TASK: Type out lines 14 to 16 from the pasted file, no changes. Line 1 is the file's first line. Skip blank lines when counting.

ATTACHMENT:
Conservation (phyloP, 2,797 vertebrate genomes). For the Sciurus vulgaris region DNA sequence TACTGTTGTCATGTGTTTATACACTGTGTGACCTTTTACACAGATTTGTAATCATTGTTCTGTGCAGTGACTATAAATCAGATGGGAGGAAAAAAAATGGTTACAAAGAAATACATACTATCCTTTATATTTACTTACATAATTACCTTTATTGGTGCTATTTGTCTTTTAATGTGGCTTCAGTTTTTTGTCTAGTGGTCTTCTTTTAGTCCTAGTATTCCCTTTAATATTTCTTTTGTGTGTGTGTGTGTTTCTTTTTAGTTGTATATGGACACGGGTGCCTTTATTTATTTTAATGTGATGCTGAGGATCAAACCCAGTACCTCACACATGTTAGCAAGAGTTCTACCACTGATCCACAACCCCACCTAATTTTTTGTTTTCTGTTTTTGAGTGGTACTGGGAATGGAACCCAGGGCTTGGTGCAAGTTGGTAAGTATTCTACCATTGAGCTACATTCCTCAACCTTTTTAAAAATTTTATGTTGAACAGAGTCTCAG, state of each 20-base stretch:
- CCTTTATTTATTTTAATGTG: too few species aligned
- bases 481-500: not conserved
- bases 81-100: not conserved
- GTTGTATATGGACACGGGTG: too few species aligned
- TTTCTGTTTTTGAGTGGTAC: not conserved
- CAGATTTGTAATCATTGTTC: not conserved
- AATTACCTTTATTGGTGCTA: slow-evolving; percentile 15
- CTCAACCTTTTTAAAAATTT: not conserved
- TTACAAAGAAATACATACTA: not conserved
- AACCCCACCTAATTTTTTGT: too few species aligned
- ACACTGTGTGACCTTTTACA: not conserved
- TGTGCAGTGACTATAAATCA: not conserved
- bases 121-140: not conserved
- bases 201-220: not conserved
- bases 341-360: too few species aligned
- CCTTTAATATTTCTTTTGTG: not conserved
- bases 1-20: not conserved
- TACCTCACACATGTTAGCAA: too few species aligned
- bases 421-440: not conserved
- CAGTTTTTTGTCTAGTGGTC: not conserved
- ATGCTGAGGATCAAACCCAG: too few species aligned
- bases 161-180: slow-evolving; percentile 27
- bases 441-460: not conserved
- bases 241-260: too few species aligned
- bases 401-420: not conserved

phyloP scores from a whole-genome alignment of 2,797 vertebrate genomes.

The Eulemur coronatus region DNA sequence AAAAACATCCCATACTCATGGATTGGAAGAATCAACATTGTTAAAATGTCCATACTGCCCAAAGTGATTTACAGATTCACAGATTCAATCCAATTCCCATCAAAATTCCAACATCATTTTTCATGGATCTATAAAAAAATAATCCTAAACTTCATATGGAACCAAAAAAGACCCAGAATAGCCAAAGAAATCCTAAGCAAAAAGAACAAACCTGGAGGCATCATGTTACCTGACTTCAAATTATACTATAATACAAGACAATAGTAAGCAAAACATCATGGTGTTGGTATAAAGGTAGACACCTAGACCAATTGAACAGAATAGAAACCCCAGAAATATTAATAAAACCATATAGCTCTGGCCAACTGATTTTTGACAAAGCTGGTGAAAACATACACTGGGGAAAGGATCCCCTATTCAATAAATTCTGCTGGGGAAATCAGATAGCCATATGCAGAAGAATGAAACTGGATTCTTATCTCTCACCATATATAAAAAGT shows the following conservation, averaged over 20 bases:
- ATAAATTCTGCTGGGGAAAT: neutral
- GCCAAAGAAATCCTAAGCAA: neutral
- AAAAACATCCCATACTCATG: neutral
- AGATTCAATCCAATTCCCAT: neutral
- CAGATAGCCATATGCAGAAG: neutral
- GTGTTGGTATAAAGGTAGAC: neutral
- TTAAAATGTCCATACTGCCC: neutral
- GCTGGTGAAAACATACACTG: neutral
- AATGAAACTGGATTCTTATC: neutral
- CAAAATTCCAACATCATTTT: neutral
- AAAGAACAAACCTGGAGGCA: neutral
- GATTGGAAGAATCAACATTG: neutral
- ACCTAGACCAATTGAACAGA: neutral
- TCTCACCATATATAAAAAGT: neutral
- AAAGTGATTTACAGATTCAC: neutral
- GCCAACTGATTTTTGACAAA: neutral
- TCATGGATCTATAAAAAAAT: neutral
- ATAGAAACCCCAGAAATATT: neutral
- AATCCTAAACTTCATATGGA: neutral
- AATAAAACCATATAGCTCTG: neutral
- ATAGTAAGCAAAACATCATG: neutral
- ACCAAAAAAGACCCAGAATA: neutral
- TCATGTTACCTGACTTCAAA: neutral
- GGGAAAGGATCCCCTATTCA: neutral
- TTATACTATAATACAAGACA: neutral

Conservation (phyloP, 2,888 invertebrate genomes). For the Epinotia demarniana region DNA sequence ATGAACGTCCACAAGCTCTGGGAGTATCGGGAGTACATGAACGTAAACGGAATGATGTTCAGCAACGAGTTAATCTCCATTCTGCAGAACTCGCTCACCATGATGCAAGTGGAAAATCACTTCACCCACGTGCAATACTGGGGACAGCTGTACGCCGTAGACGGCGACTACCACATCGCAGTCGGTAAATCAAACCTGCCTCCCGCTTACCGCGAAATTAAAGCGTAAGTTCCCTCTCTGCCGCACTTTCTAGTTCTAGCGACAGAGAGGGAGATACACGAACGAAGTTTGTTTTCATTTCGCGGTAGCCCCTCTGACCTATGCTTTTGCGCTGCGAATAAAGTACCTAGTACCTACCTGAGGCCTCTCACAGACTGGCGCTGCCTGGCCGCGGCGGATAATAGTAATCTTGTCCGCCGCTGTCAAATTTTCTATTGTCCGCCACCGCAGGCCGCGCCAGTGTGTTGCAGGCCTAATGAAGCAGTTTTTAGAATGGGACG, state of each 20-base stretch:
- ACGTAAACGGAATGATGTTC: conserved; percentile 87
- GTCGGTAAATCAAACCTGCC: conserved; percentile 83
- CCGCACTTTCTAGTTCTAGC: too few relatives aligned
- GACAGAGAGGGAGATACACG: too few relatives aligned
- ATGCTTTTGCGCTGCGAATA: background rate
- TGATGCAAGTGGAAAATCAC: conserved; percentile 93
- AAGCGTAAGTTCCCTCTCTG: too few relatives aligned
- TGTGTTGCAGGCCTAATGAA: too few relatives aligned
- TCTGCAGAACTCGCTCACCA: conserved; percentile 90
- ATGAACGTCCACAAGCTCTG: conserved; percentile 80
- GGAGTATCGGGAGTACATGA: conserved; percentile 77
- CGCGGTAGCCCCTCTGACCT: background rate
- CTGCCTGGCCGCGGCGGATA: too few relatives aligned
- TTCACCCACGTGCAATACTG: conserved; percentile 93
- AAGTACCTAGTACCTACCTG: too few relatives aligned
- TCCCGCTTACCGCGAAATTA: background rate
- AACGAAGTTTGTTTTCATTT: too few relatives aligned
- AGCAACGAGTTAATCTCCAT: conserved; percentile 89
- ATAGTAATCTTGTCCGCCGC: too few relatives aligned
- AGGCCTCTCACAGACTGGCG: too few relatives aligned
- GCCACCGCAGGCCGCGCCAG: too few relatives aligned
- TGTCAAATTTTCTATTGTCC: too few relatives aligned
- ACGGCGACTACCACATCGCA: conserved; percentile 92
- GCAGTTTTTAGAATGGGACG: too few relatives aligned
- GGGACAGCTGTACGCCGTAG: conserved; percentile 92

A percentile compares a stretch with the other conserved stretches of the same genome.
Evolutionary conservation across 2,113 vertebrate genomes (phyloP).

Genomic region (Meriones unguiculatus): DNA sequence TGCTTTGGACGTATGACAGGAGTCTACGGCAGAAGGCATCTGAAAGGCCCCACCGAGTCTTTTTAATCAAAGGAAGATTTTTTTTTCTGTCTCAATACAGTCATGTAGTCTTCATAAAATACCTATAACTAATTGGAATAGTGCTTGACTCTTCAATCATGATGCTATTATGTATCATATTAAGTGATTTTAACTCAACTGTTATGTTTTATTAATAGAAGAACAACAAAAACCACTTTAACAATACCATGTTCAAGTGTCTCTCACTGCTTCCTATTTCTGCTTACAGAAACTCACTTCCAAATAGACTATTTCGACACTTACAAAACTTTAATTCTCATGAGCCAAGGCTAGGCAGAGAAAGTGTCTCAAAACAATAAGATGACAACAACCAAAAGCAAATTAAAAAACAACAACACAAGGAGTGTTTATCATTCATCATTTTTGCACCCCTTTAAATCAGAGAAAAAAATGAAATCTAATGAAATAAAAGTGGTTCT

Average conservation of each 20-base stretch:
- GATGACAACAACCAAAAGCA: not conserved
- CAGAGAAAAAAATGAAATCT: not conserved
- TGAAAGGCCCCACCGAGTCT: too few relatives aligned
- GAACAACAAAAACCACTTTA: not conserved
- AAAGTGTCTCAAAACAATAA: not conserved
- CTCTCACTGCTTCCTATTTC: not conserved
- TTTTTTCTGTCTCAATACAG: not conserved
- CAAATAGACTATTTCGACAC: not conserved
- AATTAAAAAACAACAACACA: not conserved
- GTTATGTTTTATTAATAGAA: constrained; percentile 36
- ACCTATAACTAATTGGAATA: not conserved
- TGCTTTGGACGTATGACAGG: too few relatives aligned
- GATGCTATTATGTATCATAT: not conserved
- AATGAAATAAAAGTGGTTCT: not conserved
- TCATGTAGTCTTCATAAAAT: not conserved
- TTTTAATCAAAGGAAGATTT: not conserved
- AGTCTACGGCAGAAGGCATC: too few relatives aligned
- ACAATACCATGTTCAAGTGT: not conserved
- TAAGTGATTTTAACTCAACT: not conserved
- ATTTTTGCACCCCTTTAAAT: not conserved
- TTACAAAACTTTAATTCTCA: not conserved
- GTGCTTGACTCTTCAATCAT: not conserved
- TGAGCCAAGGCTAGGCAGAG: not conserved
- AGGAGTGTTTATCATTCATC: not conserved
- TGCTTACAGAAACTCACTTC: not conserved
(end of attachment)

- bases 121-140: not conserved
- bases 201-220: not conserved
- bases 341-360: too few species aligned